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Swing Dance Power Point

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Swing Dance
Types of Swing Dance
Lindy Hop
East Coast Swing
Big Apple
History of Swing & Jazz Music
пЃ¬ Jazz had two major offshoots: Swing and Blues.
пЃ¬ Blues Music was close to the original feel of the
Spiritual with its emphasis on storytelling vocals.
пЃ¬ Swing Music had vocals too, but concentrated
much more on the interweave of coordinated
пЃ¬ The most popular dance in America is usually
inspired by the most popular music (e.g., Disco
music created Disco dancing).
As Jazz Music became popular, suddenly America
had its first dance craze!
пЃ¬ With New Orleans as the "Cradle of Jazz", Dixieland
music, Ragtime, Blues, and Spiritual music had
been developing in the South for a long time before
and after the Civil War. As freed slaves migrated in
search of opportunity, they moved up the mighty
Mississippi to St Louis, then on to Chicago as well.
пЃ¬ Many musicians moved from the South to Harlem,
New York City.
пЃ¬ Harlem is given credit as the Birthplace of Swing
music, the Charleston, and then Lindy Dancing as
well during the 20's.
пЃ¬ However back in the 20s, there were no traditions in
partner dancing to draw from. People danced
freestyle as they looked for ways to express
themselves and from this came the CHARLESTON,
which fit the music to a Tee.
пЃ¬ A spirited dance characterized by swinging feet & outward heel
kicks, the Charleston probably goes back to Africa. Its American
origins began on a small island off the South Carolina coast.
World War I put everything on hold, but in the 20s the stage was
set to see the Charleston break loose with passionate abandon
as America's first dance craze. America had won the war, the
Yanks had returned from Europe, the economy was booming,
and now everyone wanted to party!
пЃ¬ In the beginning dancers went to the end of their arms, which
then stretched like rubber bands to snap the partners back
towards one another. After their arms got sore enough, footwork
like the backstep, the twist, the ball-change, & the rock step
became ways to stop momentum without having to use arm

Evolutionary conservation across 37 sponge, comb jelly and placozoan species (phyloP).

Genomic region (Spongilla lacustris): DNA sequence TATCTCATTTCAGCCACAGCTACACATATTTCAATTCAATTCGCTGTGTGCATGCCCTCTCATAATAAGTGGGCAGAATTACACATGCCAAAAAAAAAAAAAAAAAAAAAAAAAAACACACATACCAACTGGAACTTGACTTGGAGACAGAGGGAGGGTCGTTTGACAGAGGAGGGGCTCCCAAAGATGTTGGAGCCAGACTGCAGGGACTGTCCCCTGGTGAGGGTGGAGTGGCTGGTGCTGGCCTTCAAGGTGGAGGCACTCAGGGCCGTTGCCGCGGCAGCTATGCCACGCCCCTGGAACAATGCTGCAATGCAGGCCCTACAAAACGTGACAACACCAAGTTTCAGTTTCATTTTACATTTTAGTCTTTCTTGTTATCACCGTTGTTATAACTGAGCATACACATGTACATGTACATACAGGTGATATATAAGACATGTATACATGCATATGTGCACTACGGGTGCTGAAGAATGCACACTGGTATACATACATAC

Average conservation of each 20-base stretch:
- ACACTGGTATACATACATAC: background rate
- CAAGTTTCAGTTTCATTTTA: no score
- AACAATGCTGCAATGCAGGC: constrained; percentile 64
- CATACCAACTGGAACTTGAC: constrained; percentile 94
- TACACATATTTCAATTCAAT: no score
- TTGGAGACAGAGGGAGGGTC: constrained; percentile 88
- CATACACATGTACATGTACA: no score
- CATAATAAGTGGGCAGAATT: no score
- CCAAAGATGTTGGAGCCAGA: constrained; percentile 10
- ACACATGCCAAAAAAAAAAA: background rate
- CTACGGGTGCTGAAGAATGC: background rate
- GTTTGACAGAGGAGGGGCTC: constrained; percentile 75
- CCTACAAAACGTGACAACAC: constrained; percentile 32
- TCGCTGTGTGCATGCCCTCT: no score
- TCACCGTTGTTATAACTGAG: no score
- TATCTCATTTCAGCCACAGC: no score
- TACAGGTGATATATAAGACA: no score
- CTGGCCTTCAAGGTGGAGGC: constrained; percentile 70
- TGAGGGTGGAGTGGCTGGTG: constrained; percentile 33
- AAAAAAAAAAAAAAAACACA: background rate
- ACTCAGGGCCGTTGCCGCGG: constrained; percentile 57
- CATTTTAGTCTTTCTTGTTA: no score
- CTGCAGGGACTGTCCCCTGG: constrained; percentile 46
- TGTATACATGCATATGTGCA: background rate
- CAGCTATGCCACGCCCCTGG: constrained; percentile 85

пЃ¬ Recurring footwork began to develop as a natural way to keep
their balance at the end of a move. For example, some
basketball players know the exact number of steps a particular
move takes & the foot they must start with; one extra step will
allow a defender to catch up. Dance systems developed in the
same way as dancers discovered precise footwork to gracefully
accomplish their moves with an economy of effort.
Lindy Gets It’s Name!
пЃ¬ As Swing music developed in the 20s, so did a new dance,
which was part Charleston, part, something else.
пЃ¬ One night shortly after Charles Lindbergh's historic solo flight
across the Atlantic, a huge dance marathon was in progress
at the Savoy. A very talented dancer was doing jumps, leaps,
& somersaults followed by sky-scraping acrobatic lifts with his
partner. Impressed by the young man's skill, a reporter asked
him what he was doing. "Hey, man, take a look, I'm flying! I'm
doing the Lindy!" The airborne image clearly fit.
пЃ¬ Called the LINDY HOP in next day's newspaper write-up,
America had its first Swing dance.
 Interestingly, many of today’s Lindy patterns include all sorts
of variations on the Charleston. It was the addition of the
newer "Swinging" patterns plus the acrobatics and jumping
that signified the emergence of this newer dance form.
Inspired by the music, it almost seemed like the dancers were
indeed ready to fly!
Swing Dancing & The Jitterbug
пЃ¬ The term SWING DANCING came along five years after
the LINDY HOP got its name.
пЃ¬ The term JITTERBUG also appeared in the early 30s.
пЃ¬ "The Call of the Jitterbug", but its original meaning was
far removed from dancing. Back then the "Jitterbug" had
darker connotations.
п‚Ў A big band musician, had a trombone player who trembled from
alcohol abuse ("bug juice jitters").
п‚Ў Not long after the song came out, the meaning of "Jitterbug"
shifted to become a slang word for "hepcat" (a musician who
plays swing or jazz) and the type of music he played (i.e.,
Jitterbug music).
п‚Ў "Jitterbug" shifted again to signify a person who moved his body
well while dancing ("Shake, Rattle, & Roll").
п‚Ў By the late 30s the "Jitterbug" had joined "Lindy" to become yet
another popular name for Swing dancing.
WW II was the major reason that Swing
dancing became an American Dance
пЃ¬ The radio had already made Swing music enormously popular but
the spread of the dancing lagged far behind.
пЃ¬ Back in the 30's there was no television to spread images of the
dancing around the country quickly. However by the start of the war,
all of the large cities had become Jitterbug hotbeds. When GIs,
sailors, and flyers enlisted to fight for our country, they were sent to
major ports for a temporary stay before departure. These service
men & women headed straight for the USO dance halls since
dancing was by far the major form of recreation.
пЃ¬ As the 40s began, many GIs from all parts of the country now saw
the Lindy/Jitterbug for the first time. Once they saw it however, they
didn’t waste any time learning how since dancing was the quickest
way to break the ice in an age when time was very precious. Swing
dancing had arrived!
пЃ¬ The Lindy also acquired yet another name, "Jive", the British slang
word for "Jazz". Although its impact on England was the strongest,
as one country after another was liberated, the Lindy appeared in
France, Italy, the Philippines, Japan, and yes, Germany.
пЃ¬ American culture had found a very peculiar way to make its Swing
Dance international!
Modern Swing
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